Which Joe gave his name to ‘sloppy joes’? We look at five interesting sandwiches and their lexical origins.
- ‘It was taken to the blunger by wheelbarrow, or horse and cart, and more recently in bogies on a small narrow gauge railway by a pulley system linked to the steam engine.’
- ‘Typical feed conditioning for either dry milling or to increase throughput of a primary crude blunger.’
- ‘After the last piece of clay has been put into the blunger, the mix is blunged for two hours.’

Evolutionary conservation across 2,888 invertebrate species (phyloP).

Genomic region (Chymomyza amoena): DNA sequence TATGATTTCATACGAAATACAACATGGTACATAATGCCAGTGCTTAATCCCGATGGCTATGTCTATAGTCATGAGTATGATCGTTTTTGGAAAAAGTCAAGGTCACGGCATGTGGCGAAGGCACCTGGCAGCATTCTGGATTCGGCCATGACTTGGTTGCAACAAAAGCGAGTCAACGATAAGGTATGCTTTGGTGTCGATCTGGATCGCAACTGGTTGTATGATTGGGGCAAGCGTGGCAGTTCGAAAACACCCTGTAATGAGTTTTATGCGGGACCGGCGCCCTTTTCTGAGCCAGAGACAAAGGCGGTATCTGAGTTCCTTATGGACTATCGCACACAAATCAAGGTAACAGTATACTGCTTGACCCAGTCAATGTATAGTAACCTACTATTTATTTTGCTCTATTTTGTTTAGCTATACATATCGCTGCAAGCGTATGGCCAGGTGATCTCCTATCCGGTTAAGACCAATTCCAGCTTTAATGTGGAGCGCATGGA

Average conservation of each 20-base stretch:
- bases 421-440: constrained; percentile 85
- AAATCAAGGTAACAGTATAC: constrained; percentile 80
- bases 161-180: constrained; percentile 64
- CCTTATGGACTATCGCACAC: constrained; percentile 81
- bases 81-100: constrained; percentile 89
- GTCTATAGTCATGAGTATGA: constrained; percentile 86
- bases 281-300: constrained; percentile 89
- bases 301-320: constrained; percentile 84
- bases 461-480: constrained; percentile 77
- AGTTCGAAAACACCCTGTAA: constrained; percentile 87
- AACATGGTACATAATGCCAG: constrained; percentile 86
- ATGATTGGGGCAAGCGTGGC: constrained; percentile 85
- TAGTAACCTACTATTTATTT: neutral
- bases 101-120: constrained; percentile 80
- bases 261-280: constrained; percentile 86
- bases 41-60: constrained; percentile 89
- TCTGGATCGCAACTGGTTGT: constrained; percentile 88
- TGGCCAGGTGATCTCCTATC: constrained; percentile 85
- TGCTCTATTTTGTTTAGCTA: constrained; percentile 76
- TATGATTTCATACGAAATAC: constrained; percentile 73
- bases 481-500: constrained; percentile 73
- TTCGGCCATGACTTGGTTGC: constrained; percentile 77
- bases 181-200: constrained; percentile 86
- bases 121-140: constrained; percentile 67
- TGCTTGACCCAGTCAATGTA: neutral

- ‘In my experience there does not appear to be any difference as long as in ‘wet mixing’ excess water and a blunger or whirler are used.’
- ‘The ceramic fibre and paper pulp were then thoroughly mixed with the blunger and the other dry ingredients were added.’
We take a look at several popular, though confusing, punctuation marks.
From Afghanistan to Zimbabwe, discover surprising and intriguing language facts from around the globe.
The definitions of ‘buddy’ and ‘bro’ in the OED have recently been revised. We explore their history and increase in popularity.